The easiest way to explain what the Miami Heat are doing in the comeback department during these playoffs is simply to put up their numbers against the rest of the league. When facing a deficit of at least 12 points this postseason: the Heat are 7-6, while the rest of the NBA is 6-59. Combined.
“Biggest thing for us, we had the will, and we had the belief,” Heat center Bam Adebayo said. “And we keep finding ways to win.”
Doesn’t matter the opponent, either. Milwaukee, New York, Boston and now Denver in the NBA Finals all have found themselves on the wrong end of a Heat rally.
Miami rallied from 15 points down to beat top-seeded Milwaukee in Game 4 and then from 16 down to win the clinching Game 5; from 12 down to win Game 1 over New York and from 14 down in Game 6 to eliminate the Knicks; erased a 13-point deficit in Game 1 at Boston and then a 12-point deficit to win Game 2 over the Celtics — and now, a 15-point comeback to win Game 2 of the NBA Finals over Denver.
Sunday night’s rally matched the fifth-largest in a finals game in the last 25 years. The Heat trailed the Nuggets 50-35 with 5 minutes left in the second quarter and outscored Denver 76-58 the rest of the way to even the series. The series now shifts to Miami, with both teams practicing there Tuesday before Game 3 on Wednesday night.
This improbable story — a team that trailed in the final minutes of an elimination game of the play-in tournament somehow getting to the NBA Finals — now has an even wackier plot twist. The eighth-seeded Heat have home-court advantage in the title series over Denver, the No. 1 seed out of the Western Conference.
“We’ve won on the road before,” Nuggets veteran Jeff Green said after Game 2 in Denver. “I think we understand what’s at stake. They did what they were supposed to do. They came in here, got a split. Now they’re going home, and I think we have to go in there worried about Game 3. We can’t worry about Game 4. We have to worry about Game 3.”
What Miami is doing is simultaneously historic and completely on brand for the Heat. There have been four teams in the last 25 years to have seven postseason wins after trailing by double digits in a game; Golden State did it last year on the way to the NBA title.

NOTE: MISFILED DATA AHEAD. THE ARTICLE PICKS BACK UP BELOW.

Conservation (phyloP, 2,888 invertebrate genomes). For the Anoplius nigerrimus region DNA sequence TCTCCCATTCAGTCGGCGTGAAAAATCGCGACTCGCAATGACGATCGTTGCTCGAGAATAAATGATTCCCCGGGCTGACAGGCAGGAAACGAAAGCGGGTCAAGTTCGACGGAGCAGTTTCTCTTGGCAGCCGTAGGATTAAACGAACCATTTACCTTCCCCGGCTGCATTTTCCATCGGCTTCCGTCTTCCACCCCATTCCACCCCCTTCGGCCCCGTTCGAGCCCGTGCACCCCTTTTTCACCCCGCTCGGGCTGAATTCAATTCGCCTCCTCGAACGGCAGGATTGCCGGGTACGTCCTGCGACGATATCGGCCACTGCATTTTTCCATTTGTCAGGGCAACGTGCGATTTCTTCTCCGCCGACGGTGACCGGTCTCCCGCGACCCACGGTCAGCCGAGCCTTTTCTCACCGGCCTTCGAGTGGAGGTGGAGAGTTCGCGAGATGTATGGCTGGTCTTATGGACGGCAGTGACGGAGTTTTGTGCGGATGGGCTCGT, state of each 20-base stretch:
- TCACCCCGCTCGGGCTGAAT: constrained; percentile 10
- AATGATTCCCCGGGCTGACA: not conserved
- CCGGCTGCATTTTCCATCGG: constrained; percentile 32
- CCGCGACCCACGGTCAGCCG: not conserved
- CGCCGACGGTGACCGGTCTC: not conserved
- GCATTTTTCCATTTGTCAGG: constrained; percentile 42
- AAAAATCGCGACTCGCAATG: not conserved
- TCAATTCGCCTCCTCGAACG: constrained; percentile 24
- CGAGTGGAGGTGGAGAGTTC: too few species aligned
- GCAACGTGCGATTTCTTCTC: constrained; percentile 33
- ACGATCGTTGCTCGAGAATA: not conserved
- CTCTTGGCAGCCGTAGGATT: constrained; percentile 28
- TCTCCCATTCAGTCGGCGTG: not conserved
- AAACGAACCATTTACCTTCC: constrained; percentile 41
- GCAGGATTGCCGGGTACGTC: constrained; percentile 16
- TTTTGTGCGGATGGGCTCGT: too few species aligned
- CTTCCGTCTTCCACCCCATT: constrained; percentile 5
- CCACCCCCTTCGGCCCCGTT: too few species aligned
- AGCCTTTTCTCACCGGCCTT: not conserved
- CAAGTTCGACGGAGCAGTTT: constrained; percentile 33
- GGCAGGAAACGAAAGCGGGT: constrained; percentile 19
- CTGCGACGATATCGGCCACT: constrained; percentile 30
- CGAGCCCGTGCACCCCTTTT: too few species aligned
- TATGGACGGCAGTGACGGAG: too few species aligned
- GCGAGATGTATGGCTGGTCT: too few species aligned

The other three teams on that list? The 2011 Heat, the 2012 Heat and now the 2023 Heat — all coached by Erik Spoelstra.
“We faced a lot of adversity during the season,” Spoelstra said. “We handled it the right way. … It steeled us, and we developed some grit, which is what we all want. We want to be able to have that privilege of having adversity and being able to overcome it. You gain strength from that.”
The effect of all that adversity — like 44 games decided by five points or fewer, the Heat going 28-16 so far in those — is this: They just never think they’re out of a game. Sure, there’s the axiom that in the NBA every team eventually makes a run, and that’s largely true, but the Heat didn’t even raise the surrender flag in Game 1 when trailing by 21 points in the fourth quarter. They got the lead down to nine with 2:34 left.
And in Game 2, the comeback wasn’t in vain.
Down eight going into the fourth, Duncan Robinson and Gabe Vincent — two undrafted guards who were forged from the Heat player development program — scored Miami’s first 15 points of the final quarter. They gave Miami the lead, and the Heat didn’t give it away.
“We just needed to come out with a sense of urgency in that fourth,” Robinson said afterward. “It was kind of like a now or never sort of thing. Started with the defense, obviously, and we were able to do some things from there.”
What made the Game 2 comeback even more improbable — even for a team that is making rallies seem like an everyday thing in the playoffs — is that the Nuggets were 45-3 this season in games where they led by at least 15 points. And in games at home where they led by more than 10 points, they were 38-0.
The Comeback Heat weren’t deterred. Heat forward Jimmy Butler says it’s the “I don’t give a damn factor” that kicks in at those moments.
“I just think nobody cares on our team. We’re not worried about what anybody thinks,” Butler said. “We’re so focused in on what we do well and who we are as a group that at the end of the day, that’s what we fall back on. Make or miss shots, we’re going to be who we are because we’re not worried about anybody else. That’s how it’s been all year long, and that’s not going to change.”
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